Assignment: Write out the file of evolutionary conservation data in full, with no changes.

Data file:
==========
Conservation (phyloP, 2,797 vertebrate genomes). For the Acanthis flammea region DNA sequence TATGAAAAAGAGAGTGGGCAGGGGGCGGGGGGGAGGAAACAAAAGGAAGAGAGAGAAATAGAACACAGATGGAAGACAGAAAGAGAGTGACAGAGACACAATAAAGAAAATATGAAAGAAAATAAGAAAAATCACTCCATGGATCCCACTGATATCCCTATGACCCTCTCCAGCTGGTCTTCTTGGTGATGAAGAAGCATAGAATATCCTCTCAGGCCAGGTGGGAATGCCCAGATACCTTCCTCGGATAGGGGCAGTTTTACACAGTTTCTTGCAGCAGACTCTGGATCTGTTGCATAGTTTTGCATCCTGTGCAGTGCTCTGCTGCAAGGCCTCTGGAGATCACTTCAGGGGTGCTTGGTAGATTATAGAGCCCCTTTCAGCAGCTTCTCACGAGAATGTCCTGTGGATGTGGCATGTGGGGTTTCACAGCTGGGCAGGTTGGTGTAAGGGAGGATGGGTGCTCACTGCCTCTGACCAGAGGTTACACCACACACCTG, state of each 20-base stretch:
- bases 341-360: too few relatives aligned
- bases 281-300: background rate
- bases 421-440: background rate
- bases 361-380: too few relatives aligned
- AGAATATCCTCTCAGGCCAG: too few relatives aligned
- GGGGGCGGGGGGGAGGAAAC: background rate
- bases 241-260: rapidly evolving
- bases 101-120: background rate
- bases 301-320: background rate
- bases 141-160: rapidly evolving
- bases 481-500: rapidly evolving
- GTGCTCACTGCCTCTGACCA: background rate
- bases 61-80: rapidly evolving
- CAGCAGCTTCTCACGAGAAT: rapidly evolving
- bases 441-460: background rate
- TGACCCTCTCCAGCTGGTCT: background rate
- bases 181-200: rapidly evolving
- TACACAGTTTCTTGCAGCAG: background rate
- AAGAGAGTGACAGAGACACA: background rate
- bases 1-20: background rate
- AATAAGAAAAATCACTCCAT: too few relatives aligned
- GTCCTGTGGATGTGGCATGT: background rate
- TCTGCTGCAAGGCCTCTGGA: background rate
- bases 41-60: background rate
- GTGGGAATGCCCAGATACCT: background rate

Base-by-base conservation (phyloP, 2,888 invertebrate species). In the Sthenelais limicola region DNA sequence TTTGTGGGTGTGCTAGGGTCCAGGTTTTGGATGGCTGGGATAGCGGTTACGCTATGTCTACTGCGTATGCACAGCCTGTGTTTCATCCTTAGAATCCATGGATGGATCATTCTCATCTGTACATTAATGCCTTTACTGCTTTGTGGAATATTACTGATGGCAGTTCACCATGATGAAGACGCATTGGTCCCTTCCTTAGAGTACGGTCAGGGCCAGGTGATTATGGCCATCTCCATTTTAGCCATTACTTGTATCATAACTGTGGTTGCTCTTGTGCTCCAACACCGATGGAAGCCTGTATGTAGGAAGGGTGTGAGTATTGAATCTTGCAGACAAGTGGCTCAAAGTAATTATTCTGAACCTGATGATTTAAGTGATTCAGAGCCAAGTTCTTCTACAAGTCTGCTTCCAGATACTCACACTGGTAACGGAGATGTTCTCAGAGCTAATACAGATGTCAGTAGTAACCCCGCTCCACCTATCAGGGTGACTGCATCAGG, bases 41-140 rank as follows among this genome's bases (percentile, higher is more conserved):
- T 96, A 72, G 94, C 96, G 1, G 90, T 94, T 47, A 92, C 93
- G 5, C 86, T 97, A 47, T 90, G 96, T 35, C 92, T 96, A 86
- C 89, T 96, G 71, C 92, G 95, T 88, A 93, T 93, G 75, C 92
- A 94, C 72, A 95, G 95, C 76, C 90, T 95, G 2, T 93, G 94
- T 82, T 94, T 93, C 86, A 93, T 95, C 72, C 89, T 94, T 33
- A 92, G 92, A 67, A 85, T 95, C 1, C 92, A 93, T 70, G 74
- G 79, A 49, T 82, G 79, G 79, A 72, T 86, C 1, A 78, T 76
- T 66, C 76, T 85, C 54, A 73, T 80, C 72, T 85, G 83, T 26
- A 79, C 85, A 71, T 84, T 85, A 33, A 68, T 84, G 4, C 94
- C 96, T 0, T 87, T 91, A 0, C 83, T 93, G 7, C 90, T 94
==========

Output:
Conservation (phyloP, 2,797 vertebrate genomes). For the Acanthis flammea region DNA sequence TATGAAAAAGAGAGTGGGCAGGGGGCGGGGGGGAGGAAACAAAAGGAAGAGAGAGAAATAGAACACAGATGGAAGACAGAAAGAGAGTGACAGAGACACAATAAAGAAAATATGAAAGAAAATAAGAAAAATCACTCCATGGATCCCACTGATATCCCTATGACCCTCTCCAGCTGGTCTTCTTGGTGATGAAGAAGCATAGAATATCCTCTCAGGCCAGGTGGGAATGCCCAGATACCTTCCTCGGATAGGGGCAGTTTTACACAGTTTCTTGCAGCAGACTCTGGATCTGTTGCATAGTTTTGCATCCTGTGCAGTGCTCTGCTGCAAGGCCTCTGGAGATCACTTCAGGGGTGCTTGGTAGATTATAGAGCCCCTTTCAGCAGCTTCTCACGAGAATGTCCTGTGGATGTGGCATGTGGGGTTTCACAGCTGGGCAGGTTGGTGTAAGGGAGGATGGGTGCTCACTGCCTCTGACCAGAGGTTACACCACACACCTG, state of each 20-base stretch:
- bases 341-360: too few relatives aligned
- bases 281-300: background rate
- bases 421-440: background rate
- bases 361-380: too few relatives aligned
- AGAATATCCTCTCAGGCCAG: too few relatives aligned
- GGGGGCGGGGGGGAGGAAAC: background rate
- bases 241-260: rapidly evolving
- bases 101-120: background rate
- bases 301-320: background rate
- bases 141-160: rapidly evolving
- bases 481-500: rapidly evolving
- GTGCTCACTGCCTCTGACCA: background rate
- bases 61-80: rapidly evolving
- CAGCAGCTTCTCACGAGAAT: rapidly evolving
- bases 441-460: background rate
- TGACCCTCTCCAGCTGGTCT: background rate
- bases 181-200: rapidly evolving
- TACACAGTTTCTTGCAGCAG: background rate
- AAGAGAGTGACAGAGACACA: background rate
- bases 1-20: background rate
- AATAAGAAAAATCACTCCAT: too few relatives aligned
- GTCCTGTGGATGTGGCATGT: background rate
- TCTGCTGCAAGGCCTCTGGA: background rate
- bases 41-60: background rate
- GTGGGAATGCCCAGATACCT: background rate

Base-by-base conservation (phyloP, 2,888 invertebrate species). In the Sthenelais limicola region DNA sequence TTTGTGGGTGTGCTAGGGTCCAGGTTTTGGATGGCTGGGATAGCGGTTACGCTATGTCTACTGCGTATGCACAGCCTGTGTTTCATCCTTAGAATCCATGGATGGATCATTCTCATCTGTACATTAATGCCTTTACTGCTTTGTGGAATATTACTGATGGCAGTTCACCATGATGAAGACGCATTGGTCCCTTCCTTAGAGTACGGTCAGGGCCAGGTGATTATGGCCATCTCCATTTTAGCCATTACTTGTATCATAACTGTGGTTGCTCTTGTGCTCCAACACCGATGGAAGCCTGTATGTAGGAAGGGTGTGAGTATTGAATCTTGCAGACAAGTGGCTCAAAGTAATTATTCTGAACCTGATGATTTAAGTGATTCAGAGCCAAGTTCTTCTACAAGTCTGCTTCCAGATACTCACACTGGTAACGGAGATGTTCTCAGAGCTAATACAGATGTCAGTAGTAACCCCGCTCCACCTATCAGGGTGACTGCATCAGG, bases 41-140 rank as follows among this genome's bases (percentile, higher is more conserved):
- T 96, A 72, G 94, C 96, G 1, G 90, T 94, T 47, A 92, C 93
- G 5, C 86, T 97, A 47, T 90, G 96, T 35, C 92, T 96, A 86
- C 89, T 96, G 71, C 92, G 95, T 88, A 93, T 93, G 75, C 92
- A 94, C 72, A 95, G 95, C 76, C 90, T 95, G 2, T 93, G 94
- T 82, T 94, T 93, C 86, A 93, T 95, C 72, C 89, T 94, T 33
- A 92, G 92, A 67, A 85, T 95, C 1, C 92, A 93, T 70, G 74
- G 79, A 49, T 82, G 79, G 79, A 72, T 86, C 1, A 78, T 76
- T 66, C 76, T 85, C 54, A 73, T 80, C 72, T 85, G 83, T 26
- A 79, C 85, A 71, T 84, T 85, A 33, A 68, T 84, G 4, C 94
- C 96, T 0, T 87, T 91, A 0, C 83, T 93, G 7, C 90, T 94